Ransomware attacks are increasingly prevalent in the healthcare community. Ransomware attacks use malicious software to gain access to a computer system, usually disabling the system, until an amount of money is paid. The Department of Health and Human Services (HHS) Office for Civil Rights (OCR) released guidance advising organizations on how to protect themselves against these types of attacks.
How to Mitigate Your Risk of Ransomware Attacks
The former director of the OCR, Jocelyn Samuels, made the following recommendations:
- Conducting a risk analysis to identify threats and vulnerabilities to electronic protected health information (ePHI) and establishing a remediation plan to mitigate those identified risks
- Implementing procedures to safeguard against malicious software
- Training authorized users to detect malicious software and reporting such detections
- Limiting access to ePHI to only those persons or software programs requiring access
- Maintaining an overall contingency plan that includes disaster recovery, emergency operation, frequent data backups, and test restorations
- Understanding ransomware, how it works, and knowing how to spot the signs
- Implementing security incident responses and mitigating the consequences of ransomware
The lack of device monitoring in the healthcare space, has contributed significantly to the ransomware problem. With the growing number of devices that connect to the internet, allowing these unmonitored devices to be connected to your network puts the entire system at risk, Seri states, “Healthcare and manufacturing environments are rampant with such devices from MRIs to infusion pumps to ventilators to industrial control devices, robotic arms, HMIs, PLCs, etc. Without such solutions, these devices, and consequently your entire network, are sitting ducks for any hacker.”
What many organizations fail to understand, is HIPAA law mandates that all of your devices and assets are accounted for and proper security measures are installed. This way, should you experience a malware or ransomware attack, the protected health information (PHI) your company manages is safe.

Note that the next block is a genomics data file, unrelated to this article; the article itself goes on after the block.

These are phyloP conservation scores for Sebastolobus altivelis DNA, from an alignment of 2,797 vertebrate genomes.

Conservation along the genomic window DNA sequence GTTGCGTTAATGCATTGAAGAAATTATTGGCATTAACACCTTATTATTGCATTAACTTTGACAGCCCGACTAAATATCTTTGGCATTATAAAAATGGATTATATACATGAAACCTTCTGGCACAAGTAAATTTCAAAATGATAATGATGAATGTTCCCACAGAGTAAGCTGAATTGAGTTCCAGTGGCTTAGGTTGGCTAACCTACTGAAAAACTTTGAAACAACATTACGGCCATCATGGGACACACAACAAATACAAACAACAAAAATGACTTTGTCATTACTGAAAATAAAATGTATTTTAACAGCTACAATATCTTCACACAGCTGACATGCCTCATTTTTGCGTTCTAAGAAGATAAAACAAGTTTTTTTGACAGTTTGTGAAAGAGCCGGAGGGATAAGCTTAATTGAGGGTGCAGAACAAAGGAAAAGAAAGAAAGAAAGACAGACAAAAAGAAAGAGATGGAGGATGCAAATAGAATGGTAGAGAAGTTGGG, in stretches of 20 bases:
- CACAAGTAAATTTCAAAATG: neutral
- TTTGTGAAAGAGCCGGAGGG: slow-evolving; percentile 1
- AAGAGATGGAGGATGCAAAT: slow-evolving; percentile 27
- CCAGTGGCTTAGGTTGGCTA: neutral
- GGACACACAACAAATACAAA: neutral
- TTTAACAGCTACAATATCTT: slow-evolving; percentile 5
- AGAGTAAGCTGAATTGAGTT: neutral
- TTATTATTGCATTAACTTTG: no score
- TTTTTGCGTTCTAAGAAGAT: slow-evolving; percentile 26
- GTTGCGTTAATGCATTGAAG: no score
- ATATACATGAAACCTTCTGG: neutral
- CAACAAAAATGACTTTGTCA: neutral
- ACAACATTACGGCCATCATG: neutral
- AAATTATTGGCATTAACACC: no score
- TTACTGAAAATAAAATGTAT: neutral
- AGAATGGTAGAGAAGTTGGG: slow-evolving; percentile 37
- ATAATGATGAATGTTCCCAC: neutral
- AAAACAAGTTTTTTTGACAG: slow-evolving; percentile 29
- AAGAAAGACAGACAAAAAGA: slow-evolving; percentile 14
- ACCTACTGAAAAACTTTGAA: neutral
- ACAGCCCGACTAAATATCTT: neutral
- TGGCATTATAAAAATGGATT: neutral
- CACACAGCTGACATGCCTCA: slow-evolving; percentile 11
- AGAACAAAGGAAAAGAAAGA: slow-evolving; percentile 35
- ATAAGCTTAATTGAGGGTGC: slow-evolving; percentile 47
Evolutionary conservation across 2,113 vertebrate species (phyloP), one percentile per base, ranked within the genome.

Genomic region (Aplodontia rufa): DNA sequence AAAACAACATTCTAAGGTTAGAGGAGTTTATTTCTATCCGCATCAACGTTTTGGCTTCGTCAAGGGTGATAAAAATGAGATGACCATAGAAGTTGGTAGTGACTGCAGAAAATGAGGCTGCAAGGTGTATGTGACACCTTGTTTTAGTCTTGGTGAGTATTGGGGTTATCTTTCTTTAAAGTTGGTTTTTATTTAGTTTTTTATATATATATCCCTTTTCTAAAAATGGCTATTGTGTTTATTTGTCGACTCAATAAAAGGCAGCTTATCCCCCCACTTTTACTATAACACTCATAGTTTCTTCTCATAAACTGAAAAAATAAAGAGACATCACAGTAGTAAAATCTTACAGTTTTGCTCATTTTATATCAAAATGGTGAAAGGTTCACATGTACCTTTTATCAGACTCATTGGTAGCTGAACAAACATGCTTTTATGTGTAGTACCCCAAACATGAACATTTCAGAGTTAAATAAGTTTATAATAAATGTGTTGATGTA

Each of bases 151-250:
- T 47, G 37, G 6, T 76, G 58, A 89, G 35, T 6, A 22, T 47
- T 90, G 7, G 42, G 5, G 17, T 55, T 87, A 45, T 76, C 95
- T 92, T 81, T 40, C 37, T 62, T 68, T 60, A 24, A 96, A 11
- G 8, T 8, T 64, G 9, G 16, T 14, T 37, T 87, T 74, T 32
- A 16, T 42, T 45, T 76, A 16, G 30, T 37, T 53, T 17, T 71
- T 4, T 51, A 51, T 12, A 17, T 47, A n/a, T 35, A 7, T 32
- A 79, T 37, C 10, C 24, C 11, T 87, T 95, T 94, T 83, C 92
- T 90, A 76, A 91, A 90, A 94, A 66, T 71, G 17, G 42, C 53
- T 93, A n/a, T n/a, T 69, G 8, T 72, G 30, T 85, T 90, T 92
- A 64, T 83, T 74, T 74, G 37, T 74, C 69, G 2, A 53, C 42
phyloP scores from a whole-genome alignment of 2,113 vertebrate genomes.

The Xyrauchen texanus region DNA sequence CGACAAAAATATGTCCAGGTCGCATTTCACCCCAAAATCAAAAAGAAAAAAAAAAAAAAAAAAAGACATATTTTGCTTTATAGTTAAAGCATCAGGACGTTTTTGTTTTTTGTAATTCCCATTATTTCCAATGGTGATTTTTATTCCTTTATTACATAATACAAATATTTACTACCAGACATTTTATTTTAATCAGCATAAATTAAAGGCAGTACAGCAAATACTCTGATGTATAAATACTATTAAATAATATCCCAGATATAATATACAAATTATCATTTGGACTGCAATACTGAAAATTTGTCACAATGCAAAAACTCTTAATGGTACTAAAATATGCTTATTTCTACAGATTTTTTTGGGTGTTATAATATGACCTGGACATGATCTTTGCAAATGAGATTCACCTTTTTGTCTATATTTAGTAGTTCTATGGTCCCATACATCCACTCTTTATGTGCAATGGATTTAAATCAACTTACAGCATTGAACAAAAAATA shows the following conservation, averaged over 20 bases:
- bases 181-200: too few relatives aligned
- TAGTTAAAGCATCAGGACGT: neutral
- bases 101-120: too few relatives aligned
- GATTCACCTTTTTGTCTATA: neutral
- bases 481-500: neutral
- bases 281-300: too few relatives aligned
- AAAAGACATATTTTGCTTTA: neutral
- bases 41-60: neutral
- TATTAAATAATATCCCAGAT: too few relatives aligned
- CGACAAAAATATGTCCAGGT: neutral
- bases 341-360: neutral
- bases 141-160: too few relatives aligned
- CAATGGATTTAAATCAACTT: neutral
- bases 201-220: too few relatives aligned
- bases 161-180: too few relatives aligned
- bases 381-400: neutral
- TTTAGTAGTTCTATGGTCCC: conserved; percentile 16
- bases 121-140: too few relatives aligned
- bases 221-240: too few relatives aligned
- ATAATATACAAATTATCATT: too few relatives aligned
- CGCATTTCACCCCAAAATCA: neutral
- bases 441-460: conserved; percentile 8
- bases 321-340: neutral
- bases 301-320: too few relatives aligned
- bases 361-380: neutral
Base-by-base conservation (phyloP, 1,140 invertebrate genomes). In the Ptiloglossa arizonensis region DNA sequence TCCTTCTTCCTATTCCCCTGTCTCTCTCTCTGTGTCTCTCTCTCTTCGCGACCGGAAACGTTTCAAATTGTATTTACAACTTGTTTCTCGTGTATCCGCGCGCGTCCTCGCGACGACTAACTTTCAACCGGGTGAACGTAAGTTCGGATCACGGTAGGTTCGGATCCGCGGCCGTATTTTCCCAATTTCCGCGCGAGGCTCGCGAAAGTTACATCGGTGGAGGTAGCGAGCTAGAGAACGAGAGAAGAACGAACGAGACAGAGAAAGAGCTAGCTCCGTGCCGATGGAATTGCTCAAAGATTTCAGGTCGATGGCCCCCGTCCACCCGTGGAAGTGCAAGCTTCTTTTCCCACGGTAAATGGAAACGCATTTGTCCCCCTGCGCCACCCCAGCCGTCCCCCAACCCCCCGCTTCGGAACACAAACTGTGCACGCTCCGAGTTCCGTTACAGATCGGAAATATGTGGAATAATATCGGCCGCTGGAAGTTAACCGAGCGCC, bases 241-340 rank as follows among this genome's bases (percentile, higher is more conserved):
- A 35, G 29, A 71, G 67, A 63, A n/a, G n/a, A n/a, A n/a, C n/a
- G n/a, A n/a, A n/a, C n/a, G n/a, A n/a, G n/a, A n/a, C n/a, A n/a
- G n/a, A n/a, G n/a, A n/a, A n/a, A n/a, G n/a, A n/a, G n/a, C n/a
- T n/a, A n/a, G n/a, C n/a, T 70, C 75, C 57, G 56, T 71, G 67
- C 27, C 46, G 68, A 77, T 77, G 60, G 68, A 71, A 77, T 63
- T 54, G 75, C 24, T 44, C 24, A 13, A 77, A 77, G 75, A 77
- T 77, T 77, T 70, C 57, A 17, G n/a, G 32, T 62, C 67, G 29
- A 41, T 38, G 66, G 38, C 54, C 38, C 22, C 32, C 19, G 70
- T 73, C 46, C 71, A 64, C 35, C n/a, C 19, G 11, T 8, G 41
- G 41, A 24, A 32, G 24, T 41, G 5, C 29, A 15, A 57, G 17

WannaCry Ransomware Exploits Microsoft Flaw
The WannaCry ransomware and NotPetya wiper attacks, starting on May, 12, 2017, exploited a flaw in Windows Server Message Block (SMB). Microsoft was aware of the vulnerability in their system and released patches in March of 2017, to address the issue. However, organizations including many in healthcare, have been slow to implement these patches.
The patch known as Microsoft’s MS17-010 Patch, has the ability to prevent attacks by the WannaCry ransomware. A staggering 1.7 million devices remain vulnerable to attacks, even though the patch was released 2 years ago by Microsoft.
Hackers targeted NSA’s EternalBlue and DoublePulsar, giving them the ability to spread the malware across entire networks. WannaCry infected more than 200,000 devices across 150 countries in its first few days. 40% of healthcare delivery organizations have succumbed to one or more attacks by the WannaCry ransomware in the past 6 months. With 30% of all ransomware attacks in the United States involving WannaCry in Q3 of 2018, it is essential that organizations take the necessary steps to prevent such attacks.
According to Armis VP of research, Ben Seri,“In healthcare organizations, many of the medical devices themselves are based on outdated Windows versions, and cannot be updated without complete remodeling.” Additionally, 70% of devices in healthcare are still using outdated operating systems such as Windows 7, which Microsoft will stop providing security updates for by the end of 2020. With the difficulties in updating many of these devices to current operating systems, the healthcare industry will become increasingly vulnerable to malware attacks.
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